Private papers, letters and diaries: Musgrave, Dublin, to Heaton, Burlington, 1792
'... In some instances, proposals were suppressed, but what gave Mr Conner an ample opportunity of indulging the rapacity of his adherents was this: Sir Beaumont Hotham made it a point (indeed he told me so) that he would not receive any proposal for any land, nor any information about the duke's affairs, but from Mr Conner. Numberless memorials containing complaints of Mr Conner's conduct were at different times sent to Sir Beaumont, but he, instead of redressing them or even of investigating how far they were founded, sent them to Mr Conner.
A design was formed of giving up the borough of Lismore to them. Mr William Gumbleton was declared to be tenant of the deer park and Kilnecarriga, consisting of 1600 acres within the borough, and it was given out three of four years before the last general election that Mr Richard G. was to have Ballyrafter, Ballygillane, etc., etc., on the other side of the town and quite close to it. Notwithstanding this barefaced traffic, it appeared that the duke had but two votes when his interest was attacked in the borough, and the people of all ranks were emulous in showing their enmity to Mr Conner in opposing it. During the election, I wrote to Sir Beaumont and assured him that the borough would be entirely in the power of the Messrs Gumbletons if any one of them got a lease of Ballyrafter, notwithstanding which, I discovered a few months after that that farm was destined for Mr Richard Gumbleton, and that the wood on it was to be given to him as a douceur, for he had secretly agreed to sell it to two persons of Lismore. I communicated this immediately to Lord Frederick and Mr Ponsonby, and as well as I recollect to the duke of Portland.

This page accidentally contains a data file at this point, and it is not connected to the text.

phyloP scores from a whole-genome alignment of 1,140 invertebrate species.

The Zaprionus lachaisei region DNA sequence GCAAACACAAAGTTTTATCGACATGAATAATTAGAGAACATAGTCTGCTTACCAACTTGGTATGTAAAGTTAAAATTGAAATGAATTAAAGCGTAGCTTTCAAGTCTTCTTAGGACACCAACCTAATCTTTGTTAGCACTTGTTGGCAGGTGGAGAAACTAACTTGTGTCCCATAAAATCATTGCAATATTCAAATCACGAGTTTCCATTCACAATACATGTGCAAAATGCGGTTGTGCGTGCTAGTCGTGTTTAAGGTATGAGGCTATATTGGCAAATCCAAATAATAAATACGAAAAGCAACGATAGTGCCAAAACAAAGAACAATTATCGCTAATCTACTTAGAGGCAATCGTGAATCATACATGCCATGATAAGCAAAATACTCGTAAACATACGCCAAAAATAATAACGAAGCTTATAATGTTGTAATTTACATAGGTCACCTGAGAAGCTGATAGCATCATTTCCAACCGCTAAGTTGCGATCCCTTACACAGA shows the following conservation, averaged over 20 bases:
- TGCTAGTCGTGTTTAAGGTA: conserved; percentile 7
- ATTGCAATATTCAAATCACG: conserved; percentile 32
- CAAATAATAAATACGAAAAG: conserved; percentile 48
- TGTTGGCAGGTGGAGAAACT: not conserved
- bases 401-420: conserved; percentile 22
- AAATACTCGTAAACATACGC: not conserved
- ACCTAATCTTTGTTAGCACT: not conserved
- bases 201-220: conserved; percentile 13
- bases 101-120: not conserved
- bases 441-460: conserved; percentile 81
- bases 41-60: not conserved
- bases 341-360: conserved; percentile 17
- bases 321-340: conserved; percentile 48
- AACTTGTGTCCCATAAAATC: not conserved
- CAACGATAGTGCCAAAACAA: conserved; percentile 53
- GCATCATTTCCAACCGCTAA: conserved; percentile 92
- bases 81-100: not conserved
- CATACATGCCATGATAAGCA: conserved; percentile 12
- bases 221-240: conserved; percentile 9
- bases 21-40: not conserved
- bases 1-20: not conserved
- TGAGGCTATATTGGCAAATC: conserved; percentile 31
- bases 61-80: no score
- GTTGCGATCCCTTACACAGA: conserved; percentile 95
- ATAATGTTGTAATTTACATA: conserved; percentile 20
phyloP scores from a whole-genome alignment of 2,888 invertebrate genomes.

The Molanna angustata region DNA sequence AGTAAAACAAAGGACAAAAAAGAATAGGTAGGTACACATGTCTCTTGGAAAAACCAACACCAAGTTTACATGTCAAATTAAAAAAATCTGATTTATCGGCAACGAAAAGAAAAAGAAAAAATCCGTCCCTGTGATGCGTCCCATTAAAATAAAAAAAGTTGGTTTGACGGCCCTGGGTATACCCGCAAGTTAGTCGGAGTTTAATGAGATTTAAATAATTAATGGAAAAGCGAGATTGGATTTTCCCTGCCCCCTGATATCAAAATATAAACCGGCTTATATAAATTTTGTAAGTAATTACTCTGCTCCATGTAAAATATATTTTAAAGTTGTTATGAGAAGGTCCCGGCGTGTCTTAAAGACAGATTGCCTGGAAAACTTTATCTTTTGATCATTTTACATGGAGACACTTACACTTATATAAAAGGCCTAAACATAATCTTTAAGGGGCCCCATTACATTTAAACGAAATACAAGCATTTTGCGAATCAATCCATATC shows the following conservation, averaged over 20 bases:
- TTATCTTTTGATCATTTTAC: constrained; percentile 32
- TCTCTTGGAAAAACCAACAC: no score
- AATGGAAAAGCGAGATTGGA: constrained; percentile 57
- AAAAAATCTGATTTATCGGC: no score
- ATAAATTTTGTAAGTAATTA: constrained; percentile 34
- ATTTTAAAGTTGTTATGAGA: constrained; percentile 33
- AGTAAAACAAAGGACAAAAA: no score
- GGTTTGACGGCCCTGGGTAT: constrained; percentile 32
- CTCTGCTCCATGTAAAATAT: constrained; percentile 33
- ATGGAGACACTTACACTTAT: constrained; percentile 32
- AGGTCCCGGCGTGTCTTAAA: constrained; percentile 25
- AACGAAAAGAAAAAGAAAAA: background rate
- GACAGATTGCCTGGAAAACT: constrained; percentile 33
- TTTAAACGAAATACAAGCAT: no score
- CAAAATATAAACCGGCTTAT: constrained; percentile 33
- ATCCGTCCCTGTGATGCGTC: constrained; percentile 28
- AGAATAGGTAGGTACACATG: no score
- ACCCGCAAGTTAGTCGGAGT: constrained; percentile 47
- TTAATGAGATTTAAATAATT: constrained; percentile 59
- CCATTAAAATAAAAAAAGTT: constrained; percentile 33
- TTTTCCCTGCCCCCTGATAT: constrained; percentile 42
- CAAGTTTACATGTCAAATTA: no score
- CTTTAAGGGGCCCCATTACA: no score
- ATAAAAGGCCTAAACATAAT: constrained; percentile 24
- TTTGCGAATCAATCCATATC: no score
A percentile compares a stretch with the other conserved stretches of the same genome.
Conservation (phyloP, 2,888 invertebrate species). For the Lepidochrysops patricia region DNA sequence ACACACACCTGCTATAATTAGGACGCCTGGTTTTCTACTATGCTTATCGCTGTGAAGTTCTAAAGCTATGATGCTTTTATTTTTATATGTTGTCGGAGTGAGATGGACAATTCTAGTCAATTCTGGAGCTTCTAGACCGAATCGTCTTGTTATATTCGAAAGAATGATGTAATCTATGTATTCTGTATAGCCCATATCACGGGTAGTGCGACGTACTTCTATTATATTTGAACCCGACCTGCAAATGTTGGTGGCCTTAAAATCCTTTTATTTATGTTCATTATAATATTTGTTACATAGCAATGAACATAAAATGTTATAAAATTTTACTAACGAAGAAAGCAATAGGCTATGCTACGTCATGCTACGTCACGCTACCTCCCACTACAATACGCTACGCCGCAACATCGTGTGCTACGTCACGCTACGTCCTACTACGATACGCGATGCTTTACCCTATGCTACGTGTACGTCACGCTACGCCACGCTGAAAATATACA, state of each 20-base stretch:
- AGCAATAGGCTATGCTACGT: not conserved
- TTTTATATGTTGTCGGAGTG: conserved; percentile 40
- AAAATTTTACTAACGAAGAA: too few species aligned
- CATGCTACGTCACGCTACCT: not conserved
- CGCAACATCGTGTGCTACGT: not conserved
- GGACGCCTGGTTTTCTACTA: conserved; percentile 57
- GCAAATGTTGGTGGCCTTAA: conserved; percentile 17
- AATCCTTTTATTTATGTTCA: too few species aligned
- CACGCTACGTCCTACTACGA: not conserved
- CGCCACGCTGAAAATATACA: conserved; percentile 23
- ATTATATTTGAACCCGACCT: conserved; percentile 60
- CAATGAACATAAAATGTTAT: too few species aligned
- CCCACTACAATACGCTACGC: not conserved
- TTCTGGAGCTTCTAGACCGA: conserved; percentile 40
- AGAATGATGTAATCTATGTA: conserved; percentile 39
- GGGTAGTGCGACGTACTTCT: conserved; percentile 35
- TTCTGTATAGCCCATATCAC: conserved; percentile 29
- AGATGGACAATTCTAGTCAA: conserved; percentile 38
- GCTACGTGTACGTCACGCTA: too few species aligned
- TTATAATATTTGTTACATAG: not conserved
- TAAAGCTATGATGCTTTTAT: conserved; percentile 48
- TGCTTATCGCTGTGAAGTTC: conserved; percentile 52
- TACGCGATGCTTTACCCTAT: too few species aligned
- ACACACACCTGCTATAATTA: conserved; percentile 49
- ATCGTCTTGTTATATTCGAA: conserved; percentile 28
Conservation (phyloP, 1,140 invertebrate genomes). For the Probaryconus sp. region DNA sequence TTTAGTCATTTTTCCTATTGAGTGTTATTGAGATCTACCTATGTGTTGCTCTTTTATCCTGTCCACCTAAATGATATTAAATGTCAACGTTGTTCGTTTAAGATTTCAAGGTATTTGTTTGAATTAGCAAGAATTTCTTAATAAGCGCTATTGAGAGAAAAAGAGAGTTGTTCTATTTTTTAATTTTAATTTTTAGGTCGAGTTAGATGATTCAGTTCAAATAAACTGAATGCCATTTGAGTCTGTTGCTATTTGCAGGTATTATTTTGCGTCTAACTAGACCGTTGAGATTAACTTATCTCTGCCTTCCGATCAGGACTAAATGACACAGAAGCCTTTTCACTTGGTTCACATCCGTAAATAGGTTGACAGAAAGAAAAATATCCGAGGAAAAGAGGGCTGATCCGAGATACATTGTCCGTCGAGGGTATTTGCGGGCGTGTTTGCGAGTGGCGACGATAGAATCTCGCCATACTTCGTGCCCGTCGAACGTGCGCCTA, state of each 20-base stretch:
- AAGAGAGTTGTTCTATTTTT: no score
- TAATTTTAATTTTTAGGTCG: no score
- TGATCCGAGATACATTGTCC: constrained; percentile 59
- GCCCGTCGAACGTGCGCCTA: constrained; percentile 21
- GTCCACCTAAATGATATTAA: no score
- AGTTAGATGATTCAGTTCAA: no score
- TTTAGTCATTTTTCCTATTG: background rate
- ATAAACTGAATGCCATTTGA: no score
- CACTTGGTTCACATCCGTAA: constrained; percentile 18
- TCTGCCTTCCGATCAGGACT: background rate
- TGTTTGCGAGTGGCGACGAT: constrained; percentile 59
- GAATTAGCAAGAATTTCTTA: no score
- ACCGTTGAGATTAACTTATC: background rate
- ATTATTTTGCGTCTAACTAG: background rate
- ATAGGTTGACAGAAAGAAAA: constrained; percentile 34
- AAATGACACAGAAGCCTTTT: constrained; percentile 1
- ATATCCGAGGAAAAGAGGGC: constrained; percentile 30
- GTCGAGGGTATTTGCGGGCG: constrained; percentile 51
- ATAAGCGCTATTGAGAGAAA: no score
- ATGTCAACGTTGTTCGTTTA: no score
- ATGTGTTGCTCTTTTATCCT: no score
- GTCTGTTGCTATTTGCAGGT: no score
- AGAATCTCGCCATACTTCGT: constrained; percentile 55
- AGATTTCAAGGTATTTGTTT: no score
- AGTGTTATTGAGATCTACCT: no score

The state of the borough of Bandon should be seriously considered. It is a close borough consisting of a mayor or portrieve and twelve burgesses or common council. One seat in it was given to the Bernard family in a most treacherous manner by Conner's father, who I have been assured never let a farm of the duke's without receiving a considerable bribe. I hear that the burgesses nominated on the part of the duke are the creatures of Mr Conner. I have had some conversation with Mr Ponsonby on this subject since I came here. It is a matter which should be managed with great secrecy and circumspection. ...
By Mr Ponsonby's desire, I am now collecting all the information I can about the duke's affairs with the utmost secrecy, and as I purpose going to England next spring, I will communicate it to you. Mr Richard Burke, son to Mr Edmund Burke, has made himself very odious to the protestants of this kingdom. The Roman catholics probably elected him their agent to promote their pretensions and wishes of being put on a footing with the protestants. Nothing could equal his intemperate zeal for them but his petulance. He not only solicited for them, but he even presumed to dictate in a very supercilious manner to the first of our nobility and gentry, deriving an extraordinary degree of consequence from his pious mission. He treated us with as much contempt as an enlightened philosopher would a horde of Mogul Tartars whom he meant to civilize. Were his wishes to take place, I am convinced that we should have a popish parliament in seven years; and an Irish papist differs in point of principle as much from one of any other country as a wolf does from a quiet house dog. ...'
Public Record Office for Northern Ireland, Ref: T3158/1703
13 Feb 1792
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